A 28-year-old primigravida with term gestation was admitted for safe confinement. She had regular antinatal visits and was detected with no comorbidities. Labor was induced with oxytocin 5 U intravenous (IV) infusion in Ringer's lactate. She delivered a live female baby 4 h after induction. Post induction, oxytocin 10 U infusion was started. Mild postpartum hemorrhage was suspected and methylergometrine 0.2 mg intramuscular (IM) and carboprostadin 200 μg IM were given with which the uterus was well contracted and bleeding per vagina had stopped. Patient had become increasing anxious over the next 15 min after delivery and was very restless. She complained of vague chest discomfort and a sense of impending death. On examination, there was no bleeding per vagina and uterus was well contracted. There was no pallor, heart rate was 220 beats per min and blood pressure was 122/78 mmHg. Respiratory rate was 30 per min with labored breathing pattern. There was no wheeze or crepitations. Oxygen saturation by pulse oximetry was 100%. Her previous vital signs recordings were normal and all her symptoms had started just after delivery. In view of her unusually high heart rate and being very restless, she was shifted to intensive care unit for further monitoring. A 12 lead electrocardiogram (ECG) was done which showed absent P waves and normal QRS complexes and a rate of 220 beats per min. A diagnosis of stable SVT was made. She had become increasing restless and agitated. Vagal maneuvers were tried to revert to sinus rhythm and was unsuccessful. Adenosine 12 mg IV was given with a saline push of 20 ml. As there was no response a repeat dose of 12 mg IV was given. There was only transient decrease in heart rate to 165 beats per min with no P waves. She was sedated with haloperidol 5 mg lorazepam 2 mg IV as she was becoming very aggressive and difficult to restrain in bed. Further rate control measures with diltiazem 12.5 mg IV and metaprolol 5 mg IV were not effective. Blood gas measurement showed uncompensated respiratory alkalosis with normal oxygenation. Serum electrolytes were normal. As she was extremely agitated in spite of sedation and as there was a need to shift her for computed tomography (CT) scan to rule out intracerebral pathology, anesthesia was induced with propofol 100 mg and muscle relaxation obtained with succinylcholine 50 mg IV. Trachea was intubated with 8.0 mm cuffed oral endotracheal tube and ventilation was controlled. Right subclavian vein was cannulated with triple lumen catheter and the measured venous pressure was normal. Bedside echocardiogram was normal with no clots in the cardiac chambers. A decision to cardiovert was made and synchronized cardioversion was attempted with 100 J and then with 200 J with a biphasic defibrillator which was also ineffective. Amiodarone 150 mg IV was given over 10 min and an infusion of 1 mg/kg/min was started along with midazolam infusion and was monitored. CT scan of brain was also normal. Slowly over half an hour the heart rate decreased to 120 beats per min with appearance of P waves. Sedation was stopped and repeat blood gas showed normal acid base status and trachea was extubated. She was quiet and comfortable. Restless and agitation had subsided. Repeat 12 lead ECG showed normal sinus rhythm.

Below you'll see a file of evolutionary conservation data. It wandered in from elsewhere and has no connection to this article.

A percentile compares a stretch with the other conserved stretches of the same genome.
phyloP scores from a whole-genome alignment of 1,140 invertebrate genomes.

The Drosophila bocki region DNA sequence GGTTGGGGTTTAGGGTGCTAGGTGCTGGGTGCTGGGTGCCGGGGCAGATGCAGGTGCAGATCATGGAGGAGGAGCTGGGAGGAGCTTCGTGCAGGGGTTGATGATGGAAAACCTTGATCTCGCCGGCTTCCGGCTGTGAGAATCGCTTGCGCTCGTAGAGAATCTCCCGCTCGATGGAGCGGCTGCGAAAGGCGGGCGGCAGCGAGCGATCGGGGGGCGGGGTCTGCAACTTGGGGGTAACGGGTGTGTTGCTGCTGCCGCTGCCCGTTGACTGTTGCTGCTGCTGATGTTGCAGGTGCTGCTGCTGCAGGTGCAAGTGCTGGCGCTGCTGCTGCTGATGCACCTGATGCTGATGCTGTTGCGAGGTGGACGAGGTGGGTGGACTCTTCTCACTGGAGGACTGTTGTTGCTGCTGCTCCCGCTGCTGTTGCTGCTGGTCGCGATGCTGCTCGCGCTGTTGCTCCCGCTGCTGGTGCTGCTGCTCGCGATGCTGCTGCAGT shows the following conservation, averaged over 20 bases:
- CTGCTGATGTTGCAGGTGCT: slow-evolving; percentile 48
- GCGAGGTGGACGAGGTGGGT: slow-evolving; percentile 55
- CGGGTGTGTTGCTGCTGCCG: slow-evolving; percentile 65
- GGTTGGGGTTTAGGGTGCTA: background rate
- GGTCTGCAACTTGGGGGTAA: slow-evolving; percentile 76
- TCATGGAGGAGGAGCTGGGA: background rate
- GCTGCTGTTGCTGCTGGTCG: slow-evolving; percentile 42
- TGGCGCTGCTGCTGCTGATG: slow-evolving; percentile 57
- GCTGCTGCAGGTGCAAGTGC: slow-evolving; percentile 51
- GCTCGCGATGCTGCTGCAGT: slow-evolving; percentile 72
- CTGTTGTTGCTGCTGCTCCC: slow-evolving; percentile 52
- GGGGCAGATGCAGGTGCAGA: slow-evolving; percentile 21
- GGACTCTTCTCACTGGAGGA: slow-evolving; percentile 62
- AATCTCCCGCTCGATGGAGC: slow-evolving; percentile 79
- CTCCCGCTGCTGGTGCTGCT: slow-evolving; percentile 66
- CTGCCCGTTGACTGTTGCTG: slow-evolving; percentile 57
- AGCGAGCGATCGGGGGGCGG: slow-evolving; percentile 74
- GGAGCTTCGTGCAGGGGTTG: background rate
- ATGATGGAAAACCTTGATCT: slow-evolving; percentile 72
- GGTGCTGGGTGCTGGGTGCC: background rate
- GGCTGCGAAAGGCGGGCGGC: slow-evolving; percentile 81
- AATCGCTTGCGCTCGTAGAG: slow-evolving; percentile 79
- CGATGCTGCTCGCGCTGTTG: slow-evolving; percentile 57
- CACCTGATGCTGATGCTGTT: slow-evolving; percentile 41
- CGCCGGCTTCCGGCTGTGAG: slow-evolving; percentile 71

| Discussion|| |